• May 9 — Ten-year-old Kalei Rynearson let out a squeal of delight when she realized what the Philomath Police Department had brought to her house. It was a new bicycle, complete with a new helmet and some cool accessories to complete the package. Just two weeks earlier, Kalei had been hit by a vehicle.

• May 9 — Construction-related cost increases are hitting the Philomath Downtown Safety and Streetscape Improvements project hard to the tune of $1.7 million over the budget that had been established a year ago, City Manager Chris Workman said.

• May 10 — Community theater debuted during the week in Philomath with Jeannette Miller Mickenham teaming up with Patsy Cline for her company’s first production at Marys River Grange Hall.

• May 14 — A special event at Mount Union Cemetery remembers veterans as well as fallen military and peace officers, including an Air Force pilot and OSU graduate lost in Vietnam.

• May 17 — Benton County Board of Commissioners incumbent Pat Malone will square off against Republican Bill Currier in November after defeating challenger Helen Higgins for the Democratic nomination. In addition, a Linn-Benton Community College bond measure ends up with a 71% approval rate among voters.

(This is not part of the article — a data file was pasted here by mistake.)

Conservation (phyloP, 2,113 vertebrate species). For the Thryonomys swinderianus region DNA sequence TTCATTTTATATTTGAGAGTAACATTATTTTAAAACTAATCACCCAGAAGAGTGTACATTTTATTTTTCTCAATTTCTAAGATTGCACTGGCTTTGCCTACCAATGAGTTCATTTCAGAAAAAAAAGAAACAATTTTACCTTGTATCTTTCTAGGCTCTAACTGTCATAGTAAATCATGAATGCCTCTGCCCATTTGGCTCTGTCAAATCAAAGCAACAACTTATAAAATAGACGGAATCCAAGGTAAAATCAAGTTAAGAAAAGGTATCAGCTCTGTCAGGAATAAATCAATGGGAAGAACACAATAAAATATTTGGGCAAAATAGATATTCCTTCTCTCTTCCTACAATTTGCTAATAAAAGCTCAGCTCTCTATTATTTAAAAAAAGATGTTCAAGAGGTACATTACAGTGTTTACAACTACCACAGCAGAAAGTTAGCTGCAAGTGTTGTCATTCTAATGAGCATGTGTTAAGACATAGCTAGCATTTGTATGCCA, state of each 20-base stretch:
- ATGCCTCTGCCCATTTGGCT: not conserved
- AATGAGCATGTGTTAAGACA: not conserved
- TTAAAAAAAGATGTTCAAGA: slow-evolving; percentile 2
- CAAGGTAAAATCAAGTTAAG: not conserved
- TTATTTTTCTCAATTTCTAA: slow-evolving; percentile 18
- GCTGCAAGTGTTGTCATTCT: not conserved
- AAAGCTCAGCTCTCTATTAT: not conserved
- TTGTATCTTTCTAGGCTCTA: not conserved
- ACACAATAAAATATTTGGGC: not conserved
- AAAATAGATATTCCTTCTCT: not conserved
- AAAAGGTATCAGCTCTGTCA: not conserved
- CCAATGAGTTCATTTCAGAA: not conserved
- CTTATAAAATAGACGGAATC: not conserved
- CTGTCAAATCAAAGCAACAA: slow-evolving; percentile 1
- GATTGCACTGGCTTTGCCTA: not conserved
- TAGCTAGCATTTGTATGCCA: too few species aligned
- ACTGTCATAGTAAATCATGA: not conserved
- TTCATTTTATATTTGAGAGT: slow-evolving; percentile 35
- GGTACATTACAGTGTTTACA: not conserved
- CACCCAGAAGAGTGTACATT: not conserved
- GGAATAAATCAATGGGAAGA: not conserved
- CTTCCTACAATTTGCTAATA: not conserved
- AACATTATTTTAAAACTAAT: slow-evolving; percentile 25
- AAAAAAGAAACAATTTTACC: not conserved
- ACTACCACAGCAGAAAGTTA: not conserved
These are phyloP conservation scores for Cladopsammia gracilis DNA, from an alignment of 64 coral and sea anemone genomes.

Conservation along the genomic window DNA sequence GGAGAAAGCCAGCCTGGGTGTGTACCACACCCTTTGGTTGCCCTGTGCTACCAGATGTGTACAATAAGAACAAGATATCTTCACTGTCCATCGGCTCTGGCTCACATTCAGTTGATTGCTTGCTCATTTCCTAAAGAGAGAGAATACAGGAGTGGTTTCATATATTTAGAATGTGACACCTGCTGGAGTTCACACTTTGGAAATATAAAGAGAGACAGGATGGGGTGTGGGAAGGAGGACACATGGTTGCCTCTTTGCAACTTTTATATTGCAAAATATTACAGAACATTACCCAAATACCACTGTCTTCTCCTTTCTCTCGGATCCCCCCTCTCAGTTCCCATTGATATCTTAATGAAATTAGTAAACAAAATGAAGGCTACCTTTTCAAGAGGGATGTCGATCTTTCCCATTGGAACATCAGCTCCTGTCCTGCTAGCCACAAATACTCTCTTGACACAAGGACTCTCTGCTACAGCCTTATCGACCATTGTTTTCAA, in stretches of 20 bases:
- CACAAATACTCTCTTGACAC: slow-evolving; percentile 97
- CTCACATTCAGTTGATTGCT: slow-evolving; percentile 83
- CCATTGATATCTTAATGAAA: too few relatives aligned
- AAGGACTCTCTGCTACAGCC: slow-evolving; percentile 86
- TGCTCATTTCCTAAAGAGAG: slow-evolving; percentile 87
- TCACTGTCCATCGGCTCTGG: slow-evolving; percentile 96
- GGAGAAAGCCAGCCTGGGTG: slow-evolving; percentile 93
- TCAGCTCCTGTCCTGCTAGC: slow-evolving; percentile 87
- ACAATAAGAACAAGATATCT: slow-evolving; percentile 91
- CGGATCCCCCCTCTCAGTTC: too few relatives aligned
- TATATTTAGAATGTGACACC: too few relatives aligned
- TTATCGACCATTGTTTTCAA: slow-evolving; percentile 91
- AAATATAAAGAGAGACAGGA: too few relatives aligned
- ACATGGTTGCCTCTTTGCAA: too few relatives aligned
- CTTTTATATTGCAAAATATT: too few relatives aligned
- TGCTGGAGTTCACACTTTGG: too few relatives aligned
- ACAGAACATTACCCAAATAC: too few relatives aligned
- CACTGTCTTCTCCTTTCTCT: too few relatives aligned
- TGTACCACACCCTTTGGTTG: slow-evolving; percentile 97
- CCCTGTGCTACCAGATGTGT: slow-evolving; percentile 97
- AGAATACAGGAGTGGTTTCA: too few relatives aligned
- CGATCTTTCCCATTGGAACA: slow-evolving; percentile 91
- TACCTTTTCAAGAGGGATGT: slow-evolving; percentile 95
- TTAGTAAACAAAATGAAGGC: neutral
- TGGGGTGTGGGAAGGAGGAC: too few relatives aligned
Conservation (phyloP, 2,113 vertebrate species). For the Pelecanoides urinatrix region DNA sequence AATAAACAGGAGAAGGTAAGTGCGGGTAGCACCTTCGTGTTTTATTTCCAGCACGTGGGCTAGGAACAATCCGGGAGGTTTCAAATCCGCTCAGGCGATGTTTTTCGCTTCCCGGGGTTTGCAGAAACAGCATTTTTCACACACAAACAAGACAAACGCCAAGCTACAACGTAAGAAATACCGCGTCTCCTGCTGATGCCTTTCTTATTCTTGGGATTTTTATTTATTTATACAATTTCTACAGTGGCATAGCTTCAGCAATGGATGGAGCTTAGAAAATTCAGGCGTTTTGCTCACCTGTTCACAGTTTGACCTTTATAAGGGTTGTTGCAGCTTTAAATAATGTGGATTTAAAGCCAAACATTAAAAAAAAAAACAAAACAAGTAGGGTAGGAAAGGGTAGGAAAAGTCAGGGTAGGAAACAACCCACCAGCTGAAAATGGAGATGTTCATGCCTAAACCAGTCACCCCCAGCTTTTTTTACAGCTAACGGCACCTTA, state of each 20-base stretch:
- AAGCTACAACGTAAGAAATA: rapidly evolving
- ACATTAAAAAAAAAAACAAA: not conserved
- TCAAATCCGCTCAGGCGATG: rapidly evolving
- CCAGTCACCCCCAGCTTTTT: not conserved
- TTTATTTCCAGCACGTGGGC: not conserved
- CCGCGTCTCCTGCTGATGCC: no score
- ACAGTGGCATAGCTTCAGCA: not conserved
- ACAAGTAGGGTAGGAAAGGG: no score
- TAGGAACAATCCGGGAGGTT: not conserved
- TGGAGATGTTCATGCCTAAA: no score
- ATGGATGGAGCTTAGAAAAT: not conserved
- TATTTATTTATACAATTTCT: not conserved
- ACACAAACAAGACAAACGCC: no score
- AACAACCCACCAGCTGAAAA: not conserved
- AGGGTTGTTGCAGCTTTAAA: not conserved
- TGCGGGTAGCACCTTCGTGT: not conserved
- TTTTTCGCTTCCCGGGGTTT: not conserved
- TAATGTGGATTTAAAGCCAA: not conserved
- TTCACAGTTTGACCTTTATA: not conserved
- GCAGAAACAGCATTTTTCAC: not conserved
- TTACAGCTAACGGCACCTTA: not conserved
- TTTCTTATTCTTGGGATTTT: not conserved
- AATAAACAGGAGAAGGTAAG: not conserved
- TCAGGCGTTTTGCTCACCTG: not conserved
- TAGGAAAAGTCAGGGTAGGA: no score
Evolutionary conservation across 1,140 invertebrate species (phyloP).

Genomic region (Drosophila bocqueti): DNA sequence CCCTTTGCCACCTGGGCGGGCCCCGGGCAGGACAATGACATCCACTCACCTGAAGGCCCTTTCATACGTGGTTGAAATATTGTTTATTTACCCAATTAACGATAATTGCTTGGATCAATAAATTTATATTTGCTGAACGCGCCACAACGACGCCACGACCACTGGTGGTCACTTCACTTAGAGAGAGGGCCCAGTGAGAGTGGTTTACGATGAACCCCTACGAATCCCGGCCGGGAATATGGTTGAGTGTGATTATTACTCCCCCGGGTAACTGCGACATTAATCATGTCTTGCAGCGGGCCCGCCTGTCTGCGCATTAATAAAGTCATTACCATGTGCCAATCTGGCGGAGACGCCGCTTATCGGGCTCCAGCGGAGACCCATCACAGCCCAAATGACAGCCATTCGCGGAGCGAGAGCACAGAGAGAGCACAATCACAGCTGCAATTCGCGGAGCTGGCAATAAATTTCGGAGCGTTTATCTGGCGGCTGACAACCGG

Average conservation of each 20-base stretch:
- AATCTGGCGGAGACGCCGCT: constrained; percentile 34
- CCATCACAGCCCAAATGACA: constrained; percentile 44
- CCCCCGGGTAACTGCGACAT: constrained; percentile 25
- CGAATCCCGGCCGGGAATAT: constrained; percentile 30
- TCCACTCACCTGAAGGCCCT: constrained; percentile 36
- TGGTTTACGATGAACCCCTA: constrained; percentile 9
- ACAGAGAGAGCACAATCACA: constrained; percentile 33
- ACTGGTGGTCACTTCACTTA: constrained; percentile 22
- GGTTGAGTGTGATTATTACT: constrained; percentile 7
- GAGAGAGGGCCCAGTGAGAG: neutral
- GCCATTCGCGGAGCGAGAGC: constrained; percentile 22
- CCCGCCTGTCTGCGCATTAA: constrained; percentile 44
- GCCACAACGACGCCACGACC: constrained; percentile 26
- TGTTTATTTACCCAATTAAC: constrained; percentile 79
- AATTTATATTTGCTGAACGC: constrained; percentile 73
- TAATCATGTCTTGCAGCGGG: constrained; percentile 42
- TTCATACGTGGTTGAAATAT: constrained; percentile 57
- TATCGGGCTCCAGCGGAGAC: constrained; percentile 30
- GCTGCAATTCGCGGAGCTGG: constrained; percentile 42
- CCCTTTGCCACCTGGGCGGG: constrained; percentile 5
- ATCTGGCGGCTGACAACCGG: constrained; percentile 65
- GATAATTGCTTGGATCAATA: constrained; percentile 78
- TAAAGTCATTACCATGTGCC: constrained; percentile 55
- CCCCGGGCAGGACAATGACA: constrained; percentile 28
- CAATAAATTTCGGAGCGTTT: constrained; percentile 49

• May 19 — The Philomath School Board approved a request by the school district’s nurse to stock a specific medicine that rapidly reverses an opioid overdose. The medication, called naloxone, will become available at all schools in the district.

• May 30 — On a mission to build community and get more folks to take in Philomath’s downtown area, Mayor Chas Jones added event organizer to his skillset. The result of those efforts was the Philomath Block Party and Concert on Memorial Day.

• May 26 — A single-vehicle crash off Decker Road turned out to be a tricky situation for the driver. The car landed in the middle of a bunch of blackberry brambles — those prickly shrubs that produce sweet berries but have sharp thorns that can be painful to the touch.

A portion of the Philomath Fire & Rodeo grandstands burned late Monday night. (Photo provided by Jacob Coon/Philomath Police Department)